What is Nick on the Rocks Doing During COVID-19 Quarantine?
Nick Zentner talks Nick on the Rocks, Nick from Home and staying in during quarantine.
From the comfort of one's own living room, geologist Nick Zentner has taken KCTS 9 audiences all over Washington state with his series Nick on the Rocks. But what happens when our guide has stay in his living room, too? Zentner didn't let quarantine stop him from exploring – from a safe distance, of course.
When the COVID-19 pandemic began, Zentner, like the rest of us, had to adapt to staying home. When his busy schedule was disrupted, he didn't stop teaching, he adapted. Zentner started a YouTube series, Nick from Home, so viewers could keep learning and adventuring during quarantine. The series was a hit with more than a thousand live viewers, and audiences tuning in from around the world.
Here's what Nick Zentner had to say about his shows, staying active during the pandemic and more.
What are you doing to stay busy during quarantine?
I like a full calendar — so when everything (classes, public lectures, etc.) was canceled within a few days in mid March, I immediately went into the mode of looking for something new to do from home. And I wanted to act quickly to get things happening.
What inspired you to start your Nick from Home series?
I follow a number of musical performers on YouTube, and I noticed a couple of them were doing live concerts through their YouTube channel. I’d never really seen that before. There were a large number of fans in the Live Chat section — they were a community — and I thought that maybe I’d teach myself how to broadcast live.
Starting on March 15, I hit the Live button on my YouTube channel using a brand new iPhone that I just happened to have purchased about a week before the pandemic began, and I got rolling in short order. The first couple of livestreams were truly just a bunch of folks tuning in from around the world to help a guy over 55 learn how to broadcast.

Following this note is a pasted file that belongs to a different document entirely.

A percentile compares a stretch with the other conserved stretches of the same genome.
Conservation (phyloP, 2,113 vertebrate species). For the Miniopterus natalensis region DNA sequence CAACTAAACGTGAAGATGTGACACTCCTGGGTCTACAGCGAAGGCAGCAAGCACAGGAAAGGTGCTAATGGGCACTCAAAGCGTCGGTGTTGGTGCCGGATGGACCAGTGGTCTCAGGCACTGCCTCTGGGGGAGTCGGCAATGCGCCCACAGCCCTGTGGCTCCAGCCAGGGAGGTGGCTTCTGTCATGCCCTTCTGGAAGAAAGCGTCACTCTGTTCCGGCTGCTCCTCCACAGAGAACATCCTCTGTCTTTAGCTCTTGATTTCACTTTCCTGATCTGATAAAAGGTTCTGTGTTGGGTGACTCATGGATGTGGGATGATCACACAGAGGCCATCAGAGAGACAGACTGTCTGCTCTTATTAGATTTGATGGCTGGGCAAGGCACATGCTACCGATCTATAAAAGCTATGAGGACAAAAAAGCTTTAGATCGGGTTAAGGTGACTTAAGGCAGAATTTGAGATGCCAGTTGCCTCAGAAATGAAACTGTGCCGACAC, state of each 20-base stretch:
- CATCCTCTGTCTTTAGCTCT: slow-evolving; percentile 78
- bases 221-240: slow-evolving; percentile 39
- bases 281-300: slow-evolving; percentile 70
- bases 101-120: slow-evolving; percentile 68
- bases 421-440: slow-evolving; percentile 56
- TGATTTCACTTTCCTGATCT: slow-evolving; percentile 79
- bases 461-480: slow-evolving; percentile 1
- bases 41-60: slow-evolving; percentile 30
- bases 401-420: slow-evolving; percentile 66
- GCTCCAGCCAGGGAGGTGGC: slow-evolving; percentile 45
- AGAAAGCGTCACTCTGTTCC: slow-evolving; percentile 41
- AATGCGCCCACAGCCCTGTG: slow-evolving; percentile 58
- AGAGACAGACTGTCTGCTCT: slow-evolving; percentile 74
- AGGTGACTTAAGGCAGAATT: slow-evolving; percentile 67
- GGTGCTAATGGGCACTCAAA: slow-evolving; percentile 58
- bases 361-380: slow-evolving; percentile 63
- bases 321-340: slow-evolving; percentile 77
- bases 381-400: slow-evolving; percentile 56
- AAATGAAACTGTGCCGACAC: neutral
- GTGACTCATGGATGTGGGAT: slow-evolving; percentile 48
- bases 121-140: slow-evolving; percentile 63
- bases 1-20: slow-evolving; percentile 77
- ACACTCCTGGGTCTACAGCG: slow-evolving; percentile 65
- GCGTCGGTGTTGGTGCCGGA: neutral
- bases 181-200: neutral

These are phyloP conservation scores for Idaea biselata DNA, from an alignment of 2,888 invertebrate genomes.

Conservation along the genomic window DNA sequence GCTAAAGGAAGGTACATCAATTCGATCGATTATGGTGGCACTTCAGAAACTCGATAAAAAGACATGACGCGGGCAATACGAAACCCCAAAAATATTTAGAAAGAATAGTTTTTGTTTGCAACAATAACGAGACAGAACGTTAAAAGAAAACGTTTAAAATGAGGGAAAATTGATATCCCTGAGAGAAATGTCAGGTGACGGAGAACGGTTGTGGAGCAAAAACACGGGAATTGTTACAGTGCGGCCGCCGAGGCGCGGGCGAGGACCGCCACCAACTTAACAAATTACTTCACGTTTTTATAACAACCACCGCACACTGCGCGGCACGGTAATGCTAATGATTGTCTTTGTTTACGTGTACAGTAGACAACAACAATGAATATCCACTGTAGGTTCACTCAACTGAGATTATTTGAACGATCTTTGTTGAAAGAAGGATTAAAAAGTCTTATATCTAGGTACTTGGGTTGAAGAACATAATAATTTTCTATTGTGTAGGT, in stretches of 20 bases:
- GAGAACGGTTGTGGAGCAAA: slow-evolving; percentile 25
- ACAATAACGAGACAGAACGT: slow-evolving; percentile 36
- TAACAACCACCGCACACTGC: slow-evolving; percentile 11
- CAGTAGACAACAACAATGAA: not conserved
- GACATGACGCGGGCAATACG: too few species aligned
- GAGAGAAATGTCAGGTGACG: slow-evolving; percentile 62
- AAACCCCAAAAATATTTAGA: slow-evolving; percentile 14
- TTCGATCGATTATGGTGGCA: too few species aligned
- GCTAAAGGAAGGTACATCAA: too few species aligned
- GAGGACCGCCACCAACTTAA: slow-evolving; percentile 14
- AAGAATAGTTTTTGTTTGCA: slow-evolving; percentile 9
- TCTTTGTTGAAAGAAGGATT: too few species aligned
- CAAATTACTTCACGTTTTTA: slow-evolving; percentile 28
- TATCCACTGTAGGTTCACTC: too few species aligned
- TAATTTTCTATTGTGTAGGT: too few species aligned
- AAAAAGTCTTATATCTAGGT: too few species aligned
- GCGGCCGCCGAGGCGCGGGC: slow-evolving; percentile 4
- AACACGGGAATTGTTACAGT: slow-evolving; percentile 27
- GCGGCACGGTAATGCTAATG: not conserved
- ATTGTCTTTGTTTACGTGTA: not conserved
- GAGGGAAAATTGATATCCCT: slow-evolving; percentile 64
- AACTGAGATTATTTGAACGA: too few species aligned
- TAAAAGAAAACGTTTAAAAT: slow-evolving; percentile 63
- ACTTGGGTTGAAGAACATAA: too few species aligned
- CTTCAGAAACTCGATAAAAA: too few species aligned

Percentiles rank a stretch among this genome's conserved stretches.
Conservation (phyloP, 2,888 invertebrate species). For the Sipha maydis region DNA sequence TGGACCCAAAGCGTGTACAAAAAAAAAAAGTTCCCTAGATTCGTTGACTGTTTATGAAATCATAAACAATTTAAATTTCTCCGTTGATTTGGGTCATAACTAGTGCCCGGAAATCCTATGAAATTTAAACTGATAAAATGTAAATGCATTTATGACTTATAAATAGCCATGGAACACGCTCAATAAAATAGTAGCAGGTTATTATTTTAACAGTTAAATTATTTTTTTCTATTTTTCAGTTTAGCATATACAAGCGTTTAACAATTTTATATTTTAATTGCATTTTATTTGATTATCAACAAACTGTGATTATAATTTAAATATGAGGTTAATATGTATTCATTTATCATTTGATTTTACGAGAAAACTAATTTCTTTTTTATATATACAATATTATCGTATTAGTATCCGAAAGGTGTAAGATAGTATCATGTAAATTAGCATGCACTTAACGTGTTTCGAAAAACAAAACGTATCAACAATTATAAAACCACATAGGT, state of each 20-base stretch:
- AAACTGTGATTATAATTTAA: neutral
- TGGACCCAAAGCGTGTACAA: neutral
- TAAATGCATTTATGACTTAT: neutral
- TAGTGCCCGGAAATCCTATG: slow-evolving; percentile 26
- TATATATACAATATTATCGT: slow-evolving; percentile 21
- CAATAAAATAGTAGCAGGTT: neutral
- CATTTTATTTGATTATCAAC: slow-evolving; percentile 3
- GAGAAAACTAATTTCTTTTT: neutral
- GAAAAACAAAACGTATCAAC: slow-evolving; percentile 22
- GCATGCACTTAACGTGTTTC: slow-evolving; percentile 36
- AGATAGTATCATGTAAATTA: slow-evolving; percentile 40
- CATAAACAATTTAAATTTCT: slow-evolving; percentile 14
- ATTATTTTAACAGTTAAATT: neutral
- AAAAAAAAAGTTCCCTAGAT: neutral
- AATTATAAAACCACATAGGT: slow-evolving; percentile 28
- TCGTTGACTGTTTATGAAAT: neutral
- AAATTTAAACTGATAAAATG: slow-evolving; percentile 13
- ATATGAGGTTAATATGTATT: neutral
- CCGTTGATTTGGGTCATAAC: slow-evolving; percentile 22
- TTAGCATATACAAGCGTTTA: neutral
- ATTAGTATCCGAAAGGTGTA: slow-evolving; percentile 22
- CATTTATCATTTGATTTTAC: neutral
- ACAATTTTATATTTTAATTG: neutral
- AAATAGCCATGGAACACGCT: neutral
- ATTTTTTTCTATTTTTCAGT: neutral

I found a schedule, got into a rhythm from my backyard (complete with blackboard, laptop, etc.) and did 75 livestreams over the next three months.
How has it been received?
I had 3,000 subscribers to my YouTube Channel at the start, from a few videos that I posted seven years ago. After the Nick From Home series got rolling, momentum took hold and I now have over 14,000 subscribers ... And there are thousands from around the world that watch the replays.
Your shows are giving viewers an escape and opportunity to learn during quarantine. Are there any episodes of Nick from Home you hope people tune into?
Out of the 75 NFH shows, there were some highlights. I broadcast from Wenatchee with tribal elder Randy Lewis. Viewers loved it. For the 40th anniversary of Mt. St. Helens, I borrowed personal papers from famous geologist Rocky Crandell and featured his work. (His daughter Jane from Seattle met me at the Pass on a Monday afternoon to deliver the boxes.) A Yellowstone Geology livestream took on the media who insist on click-baiting readers about an “overdue eruption” — a message that has nothing to do with science. For most of the livestreams, I shared Nick On The Rocks clips to add to our discussions.
What geology can Seattleites experience in their own backyard?
I’ve notice that the backcountry trails are especially busy since Washington state has begun to open up after the lockdown. Thankfully, there is much public land for us to enjoy: mountains, beaches, etc. They can all be enjoyed with plenty of space.
What are you watching for an escape?
Anything else you would like to add?
The Nick From Home series was an experiment that turned into a whole new way for me to connect with a large audience. It was fun to learn new things and uplifting to know that I can connect with thousands of viewers — often live — by simply hitting a button on my iPhone.
Watch all four seasons of Nick on the Rocks on KCTS9.org!
[This interview has been edited and condensed.]
Caroline Gerdes is a digital and social media editor at Cascade Public Media. Before working for Cascade Public Media, Caroline was a freelance writer and she worked for National Geographic as a grantee and digital producer. She is also the author of the book, An Oral History of the New Orleans Ninth Ward.